Forest City – John Fararo has purchased the confectionery store of Peter Mancuso on North Main street and is in possession. ALSO Eugene Slick had three toes of his right foot crushed while at work in the mines Friday. He was removed to Emergency hospital.

Clifford – Sylvester Wells died at his home Thursday morning from pneumonia, aged 80 years. He was a lifelong resident of Clifford township and was one of the best known farmers in that section. He is survived by his wife and the following children: Mrs. Hattie A. Clark, of Brooklyn; Arthur, Ernest and Raymond.

Thompson – Mrs. Rachel Corey, of Jackson Street, is quilting a quilt containing one thousand, six hundred and seventy-three pieces.

Uniondale – Jerome Curtis has gone to stay with his son Benjamin, at Factoryville, for the winter. Mr. Curtis is one of the very few survivors of Co. M. 17th PA, Cavalry, of Civil War fame. He is eighty-three years of age, and says he remembers the time when he went to Honesdale to enlist, as if it happened only yesterday. ALSO Mrs. Grace McPherson, wife of Bert McPherson, was drawn as a juror to serve in the county court the first week of the next term. Bert is up in arms and says no court except a divorce court has the right to separate man and wife. Mrs. McPherson, for several years before her marriage, was one of the leading school teachers of this vicinity and will render a verdict according to the evidence in cases on which she may be drawn.

Lanesboro – Lanesboro experienced a very bad fire last night about nine o’clock when a barn owned by W. E. Bennett and occupied by Leslie Jones, an express deliveryman in Susquehanna, was burned. It is a large structure situated close to Firemen’s hall. In the barn were two horses, four cows, some pigs, twelve tons of hay, wagons and farming implements belonging to Mr. Jones. The Lanesboro fire company worked heroically to stay the fire, but the task was too great for their equipment. The Susquehanna fire trucks loaded with firemen rushed to Lanesboro and the Erie hose company gave great assistance with the motor engine and several lines of hose. O. H. Storer’s barn and Firemen’s hall were threatened but the flames were kept away by the judicious playing of streams from the fire hose.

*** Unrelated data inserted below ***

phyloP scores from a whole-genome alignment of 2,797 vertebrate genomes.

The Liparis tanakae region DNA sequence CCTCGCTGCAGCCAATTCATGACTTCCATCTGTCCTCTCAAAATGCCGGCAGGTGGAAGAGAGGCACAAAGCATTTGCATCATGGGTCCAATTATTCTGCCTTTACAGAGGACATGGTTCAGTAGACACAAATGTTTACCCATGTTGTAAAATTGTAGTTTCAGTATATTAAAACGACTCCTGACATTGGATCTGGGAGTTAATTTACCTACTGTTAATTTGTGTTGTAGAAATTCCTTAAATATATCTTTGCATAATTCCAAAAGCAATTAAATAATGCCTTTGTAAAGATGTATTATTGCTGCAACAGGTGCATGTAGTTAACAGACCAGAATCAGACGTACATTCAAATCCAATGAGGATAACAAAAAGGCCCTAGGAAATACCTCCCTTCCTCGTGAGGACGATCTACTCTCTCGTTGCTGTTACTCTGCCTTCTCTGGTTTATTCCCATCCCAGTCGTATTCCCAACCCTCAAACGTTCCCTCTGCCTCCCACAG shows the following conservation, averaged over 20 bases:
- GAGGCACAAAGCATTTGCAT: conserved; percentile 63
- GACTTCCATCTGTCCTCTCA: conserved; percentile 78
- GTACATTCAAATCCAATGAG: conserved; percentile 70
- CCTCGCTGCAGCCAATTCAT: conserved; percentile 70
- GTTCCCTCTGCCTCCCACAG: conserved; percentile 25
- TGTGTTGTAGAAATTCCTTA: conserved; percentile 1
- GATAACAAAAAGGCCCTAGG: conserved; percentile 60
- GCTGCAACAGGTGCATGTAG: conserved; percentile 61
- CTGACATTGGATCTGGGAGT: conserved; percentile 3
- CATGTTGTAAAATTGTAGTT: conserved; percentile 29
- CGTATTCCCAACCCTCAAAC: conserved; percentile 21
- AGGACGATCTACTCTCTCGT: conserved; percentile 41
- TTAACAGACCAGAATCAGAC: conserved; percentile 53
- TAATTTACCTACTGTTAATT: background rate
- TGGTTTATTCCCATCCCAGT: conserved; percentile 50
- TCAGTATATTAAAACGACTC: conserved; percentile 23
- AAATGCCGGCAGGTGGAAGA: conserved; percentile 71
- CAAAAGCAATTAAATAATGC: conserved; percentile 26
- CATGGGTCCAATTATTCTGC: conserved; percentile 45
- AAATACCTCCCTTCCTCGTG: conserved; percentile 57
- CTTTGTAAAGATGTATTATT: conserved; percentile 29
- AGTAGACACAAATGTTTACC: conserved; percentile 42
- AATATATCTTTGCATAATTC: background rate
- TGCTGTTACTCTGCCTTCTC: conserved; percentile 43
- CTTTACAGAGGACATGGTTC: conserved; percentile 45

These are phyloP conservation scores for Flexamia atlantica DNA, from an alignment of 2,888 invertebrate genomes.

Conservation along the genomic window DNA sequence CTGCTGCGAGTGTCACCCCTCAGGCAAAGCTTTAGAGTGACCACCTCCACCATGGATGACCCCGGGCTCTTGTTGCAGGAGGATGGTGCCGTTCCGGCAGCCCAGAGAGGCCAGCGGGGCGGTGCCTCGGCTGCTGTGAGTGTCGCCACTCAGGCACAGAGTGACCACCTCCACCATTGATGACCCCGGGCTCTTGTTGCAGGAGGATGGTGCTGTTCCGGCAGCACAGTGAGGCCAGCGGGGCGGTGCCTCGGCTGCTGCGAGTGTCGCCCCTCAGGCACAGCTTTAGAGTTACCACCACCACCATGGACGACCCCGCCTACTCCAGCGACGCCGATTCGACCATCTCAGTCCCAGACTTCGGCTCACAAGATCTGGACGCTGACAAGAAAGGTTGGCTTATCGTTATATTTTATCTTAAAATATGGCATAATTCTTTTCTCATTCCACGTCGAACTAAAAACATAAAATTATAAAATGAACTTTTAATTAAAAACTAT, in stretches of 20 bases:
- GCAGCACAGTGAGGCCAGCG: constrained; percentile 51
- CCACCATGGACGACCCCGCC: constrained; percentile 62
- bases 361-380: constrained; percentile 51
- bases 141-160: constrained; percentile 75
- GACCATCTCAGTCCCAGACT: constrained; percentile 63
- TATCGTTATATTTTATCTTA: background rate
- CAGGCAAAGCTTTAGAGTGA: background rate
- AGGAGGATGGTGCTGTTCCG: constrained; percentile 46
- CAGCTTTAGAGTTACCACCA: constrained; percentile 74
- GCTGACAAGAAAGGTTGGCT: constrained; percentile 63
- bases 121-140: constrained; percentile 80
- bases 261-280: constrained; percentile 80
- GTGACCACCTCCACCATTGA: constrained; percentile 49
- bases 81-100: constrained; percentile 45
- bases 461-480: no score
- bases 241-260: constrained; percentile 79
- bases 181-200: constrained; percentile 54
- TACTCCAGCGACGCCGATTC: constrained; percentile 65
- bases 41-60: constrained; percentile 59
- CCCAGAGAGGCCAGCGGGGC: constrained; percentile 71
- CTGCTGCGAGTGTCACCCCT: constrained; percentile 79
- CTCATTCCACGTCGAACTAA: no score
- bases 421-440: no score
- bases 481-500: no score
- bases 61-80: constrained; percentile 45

Sapulpa, Oklahoma – Mrs. Roy Howells, who will be remembered as Miss Margaret Lyons, daughter of Mrs. A. W. Lyons, of Montrose, now of Chicago, swallowed a very valuable diamond ring December 5th, when bandits near Sapulpa accosted her and her husband in broad daylight. The Howells were crossing Oklahoma and just as their car drove onto a bridge, three masked men crawled from beneath the bridge, jumped in front of their Hudson car, and at the point of guns, commanded both to hold up their hands. After searching Howells and relieving him of about $200, the bandits disabled their car and were searching Mrs. Howells. When asked a question she swallowed one diamond ring, another she was able to secret in her dress.

News Brief: Governor Sproul, a short time ago, stood on the steps of the State Capitol at Harrisburg and auctioned off three health bonds to wage war on tuberculosis. Although one of the busiest men in the state, the Governor was not too busy to help the cause of sound health and was liberal enough to pay $75 for a $5.00 health bond.

Compiled By: Betty Smith